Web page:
September 2014Volume 102Number 9Page 418

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Accepting credit-card payments? Mind your trust-account ps and qs

Make sure retainer-fee payments by credit card are going into your trust account and not your general office account, an ISBA ethics opinion admonishes.

More clients prefer to pay fees by credit card these days, and more lawyers are accommodating them, a practice that is typically good for client and lawyer alike. But credit-card transactions raise a few special ethics issues, one of which - payment for retainer fees - is the subject of ISBA Ethics Opinion 14-01, issued earlier this year.

As the opinion notes, lawyers must take care that the agreement they sign with the credit card processing company doesn't conflict with various ethical obligations to clients, notably the duty under Rule of Professional Conduct 1.15 to "hold property of clients or third persons that is in a lawyer's possession in connection with a representation separate from the lawyer's own property" - i.e., to avoid commingling.

Commingling isn't an issue when the payment is for services already performed. That money belongs to the lawyer, not the client. But when the client pays a security retainer fee "to secure payment for future services and expenses," he or she is paying for services that haven't yet been rendered. Those payments are the property of the client until the work is done, and as such must be deposited in the lawyer's trust account, not the lawyer's business account. According to the opinion:

[I]t would be improper to deposit credit card proceeds for "security" retainers into a lawyer's business account, even if the funds resided there only temporarily. Rather, security retainers, even when paid by credit card, must be deposited into a lawyer's trust account. A lawyer cannot circumvent this professional obligation by including disclosure statements in the engagement agreement with the client.
A lawyer who accepts credit card payments for both earned fees (the lawyer's property) and security retainers (the client's property) should designate two accounts - a trust account and a business account - with the credit card company. The lawyer would have credit card proceeds for earned fees, advance and general retainers deposited into his or her business account and credit card proceeds for security retainers deposited in his or her trust account. The lawyer would have to exercise care, or issue appropriate instructions to the credit card company, to ensure that funds are credited to the proper account.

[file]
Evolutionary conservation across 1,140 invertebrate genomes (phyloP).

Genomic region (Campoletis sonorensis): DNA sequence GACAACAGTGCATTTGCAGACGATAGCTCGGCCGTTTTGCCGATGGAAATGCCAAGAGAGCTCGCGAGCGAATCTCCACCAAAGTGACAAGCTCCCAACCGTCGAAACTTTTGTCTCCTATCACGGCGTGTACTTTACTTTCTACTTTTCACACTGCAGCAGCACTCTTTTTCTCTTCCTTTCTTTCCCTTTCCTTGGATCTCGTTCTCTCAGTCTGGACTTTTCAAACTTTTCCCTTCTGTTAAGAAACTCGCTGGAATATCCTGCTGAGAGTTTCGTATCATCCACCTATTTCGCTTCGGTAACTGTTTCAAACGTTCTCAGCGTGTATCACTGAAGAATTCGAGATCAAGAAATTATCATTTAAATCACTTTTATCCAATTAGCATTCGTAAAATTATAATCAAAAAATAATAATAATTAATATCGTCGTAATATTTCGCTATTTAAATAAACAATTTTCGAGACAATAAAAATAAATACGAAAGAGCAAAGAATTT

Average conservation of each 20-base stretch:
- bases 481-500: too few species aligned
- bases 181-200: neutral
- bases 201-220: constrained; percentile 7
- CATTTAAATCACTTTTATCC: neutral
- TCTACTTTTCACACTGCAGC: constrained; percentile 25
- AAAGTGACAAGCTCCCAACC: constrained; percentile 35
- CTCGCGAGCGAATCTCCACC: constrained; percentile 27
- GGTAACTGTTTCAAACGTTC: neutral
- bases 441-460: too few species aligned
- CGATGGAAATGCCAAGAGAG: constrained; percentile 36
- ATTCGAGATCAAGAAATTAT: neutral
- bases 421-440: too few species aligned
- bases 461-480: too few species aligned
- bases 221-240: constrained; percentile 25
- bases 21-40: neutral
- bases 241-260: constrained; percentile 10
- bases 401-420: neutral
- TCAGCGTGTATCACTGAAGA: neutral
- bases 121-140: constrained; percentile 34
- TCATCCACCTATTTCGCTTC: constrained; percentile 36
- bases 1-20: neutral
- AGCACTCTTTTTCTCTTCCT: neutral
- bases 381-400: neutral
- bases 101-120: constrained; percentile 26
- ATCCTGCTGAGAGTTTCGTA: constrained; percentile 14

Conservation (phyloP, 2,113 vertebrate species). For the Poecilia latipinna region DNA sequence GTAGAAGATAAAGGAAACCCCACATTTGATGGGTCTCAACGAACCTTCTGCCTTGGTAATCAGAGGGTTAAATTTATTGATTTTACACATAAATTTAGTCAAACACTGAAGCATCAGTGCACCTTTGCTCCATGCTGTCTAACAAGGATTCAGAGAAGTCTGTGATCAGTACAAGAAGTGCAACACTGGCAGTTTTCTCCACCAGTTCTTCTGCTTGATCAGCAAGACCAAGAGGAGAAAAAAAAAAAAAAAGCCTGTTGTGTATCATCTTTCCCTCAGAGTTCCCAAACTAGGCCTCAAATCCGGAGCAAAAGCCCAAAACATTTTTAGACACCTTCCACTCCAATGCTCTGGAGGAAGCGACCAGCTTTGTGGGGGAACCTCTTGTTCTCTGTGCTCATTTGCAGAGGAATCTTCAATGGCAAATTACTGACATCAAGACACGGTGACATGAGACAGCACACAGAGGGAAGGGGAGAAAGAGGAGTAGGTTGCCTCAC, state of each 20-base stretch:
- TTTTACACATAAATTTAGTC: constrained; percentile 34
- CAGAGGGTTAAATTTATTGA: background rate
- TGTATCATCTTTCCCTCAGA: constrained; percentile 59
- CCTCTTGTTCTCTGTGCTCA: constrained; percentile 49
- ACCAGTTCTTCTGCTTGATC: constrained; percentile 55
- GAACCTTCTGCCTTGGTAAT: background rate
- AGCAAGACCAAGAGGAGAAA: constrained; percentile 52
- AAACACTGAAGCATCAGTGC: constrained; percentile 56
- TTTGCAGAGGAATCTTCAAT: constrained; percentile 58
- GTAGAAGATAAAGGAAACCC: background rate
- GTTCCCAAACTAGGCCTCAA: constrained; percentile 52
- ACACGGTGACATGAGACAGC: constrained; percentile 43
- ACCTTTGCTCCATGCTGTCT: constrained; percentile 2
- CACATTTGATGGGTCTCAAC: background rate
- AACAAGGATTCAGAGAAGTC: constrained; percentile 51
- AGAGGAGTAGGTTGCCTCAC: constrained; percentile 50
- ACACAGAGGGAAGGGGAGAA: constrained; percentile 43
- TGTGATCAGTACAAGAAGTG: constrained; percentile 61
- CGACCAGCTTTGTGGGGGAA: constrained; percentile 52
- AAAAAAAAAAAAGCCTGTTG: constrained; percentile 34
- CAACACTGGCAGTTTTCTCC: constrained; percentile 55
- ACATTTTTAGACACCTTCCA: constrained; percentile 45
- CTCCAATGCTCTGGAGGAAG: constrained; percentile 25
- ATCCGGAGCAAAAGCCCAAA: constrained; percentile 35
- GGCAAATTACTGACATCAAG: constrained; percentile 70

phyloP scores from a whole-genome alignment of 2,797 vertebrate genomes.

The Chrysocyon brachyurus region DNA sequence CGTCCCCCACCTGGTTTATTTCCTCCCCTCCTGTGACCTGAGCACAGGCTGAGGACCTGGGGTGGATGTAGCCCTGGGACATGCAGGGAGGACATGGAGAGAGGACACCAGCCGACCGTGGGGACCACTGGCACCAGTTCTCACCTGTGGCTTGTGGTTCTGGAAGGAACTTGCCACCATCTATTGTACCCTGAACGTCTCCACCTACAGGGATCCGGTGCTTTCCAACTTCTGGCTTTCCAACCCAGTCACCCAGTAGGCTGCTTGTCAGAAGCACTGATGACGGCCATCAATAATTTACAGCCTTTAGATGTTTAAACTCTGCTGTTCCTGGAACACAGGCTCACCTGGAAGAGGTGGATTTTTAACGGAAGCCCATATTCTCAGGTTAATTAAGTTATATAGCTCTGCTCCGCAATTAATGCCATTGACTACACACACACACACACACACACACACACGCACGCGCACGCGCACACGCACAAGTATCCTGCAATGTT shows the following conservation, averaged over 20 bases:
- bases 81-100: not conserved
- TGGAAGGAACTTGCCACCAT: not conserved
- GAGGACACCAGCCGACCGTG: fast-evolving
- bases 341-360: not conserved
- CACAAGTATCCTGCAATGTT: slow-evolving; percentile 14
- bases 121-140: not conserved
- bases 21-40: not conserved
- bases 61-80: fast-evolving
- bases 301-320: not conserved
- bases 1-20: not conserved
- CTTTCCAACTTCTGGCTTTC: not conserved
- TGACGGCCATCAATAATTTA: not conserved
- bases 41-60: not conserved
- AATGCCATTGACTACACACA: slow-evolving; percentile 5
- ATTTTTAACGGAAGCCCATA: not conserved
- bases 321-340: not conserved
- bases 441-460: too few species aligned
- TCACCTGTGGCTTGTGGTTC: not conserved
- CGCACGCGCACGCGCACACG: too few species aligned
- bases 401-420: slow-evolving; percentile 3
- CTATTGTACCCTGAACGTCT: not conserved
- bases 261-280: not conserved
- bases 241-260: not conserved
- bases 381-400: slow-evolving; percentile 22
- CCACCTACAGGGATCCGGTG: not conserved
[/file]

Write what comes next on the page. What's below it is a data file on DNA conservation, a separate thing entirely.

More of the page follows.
This ability to direct fees separately into lawyers' business and trust accounts and thereby avoid commingling of funds is a key feature of lawyer-friendly credit card processors like ISBA partner vendor LawPay ( Lawyers should make sure the processing service they use can do likewise. LawPay also deducts processing fees only from a lawyer's business account, which eliminates the risk that processing charges will draw down the trust account below the minimum balance that may be required to refund unearned fees. Lawyers must take steps to make sure processing fees don't cause the trust account to drop below that level.

Service charges okay if disclosed

The opinion also points out client-confidentiality issues that can arise in credit card transactions - for example, in the description of the charge. It's best not to describe your service with a revealing phrase like "Jones divorce" or "Smith employment termination." Instead, "the description should be general in nature, such as 'for professional services rendered' or for 'fees and expenses,'" according to the opinion. "Moreover, lawyers should advise clients that certain information relating to their representation, such as the client's identity, will be revealed to the credit card company when the credit card is charged."

May a lawyer charge a service fee for credit card transactions? Yes, according to the opinion, but only if the "fee is reasonable and…is disclosed to the client, preferably in writing, before or within a reasonable time after commencing the representation, such as in the engagement agreement."

Your portal to Opinion 14-01 and other ISBA ethics information is

- Mark Mathewson

Matthew Hector is a Chicago lawyer.

Mark Mathewson is the ISBA director of publications.

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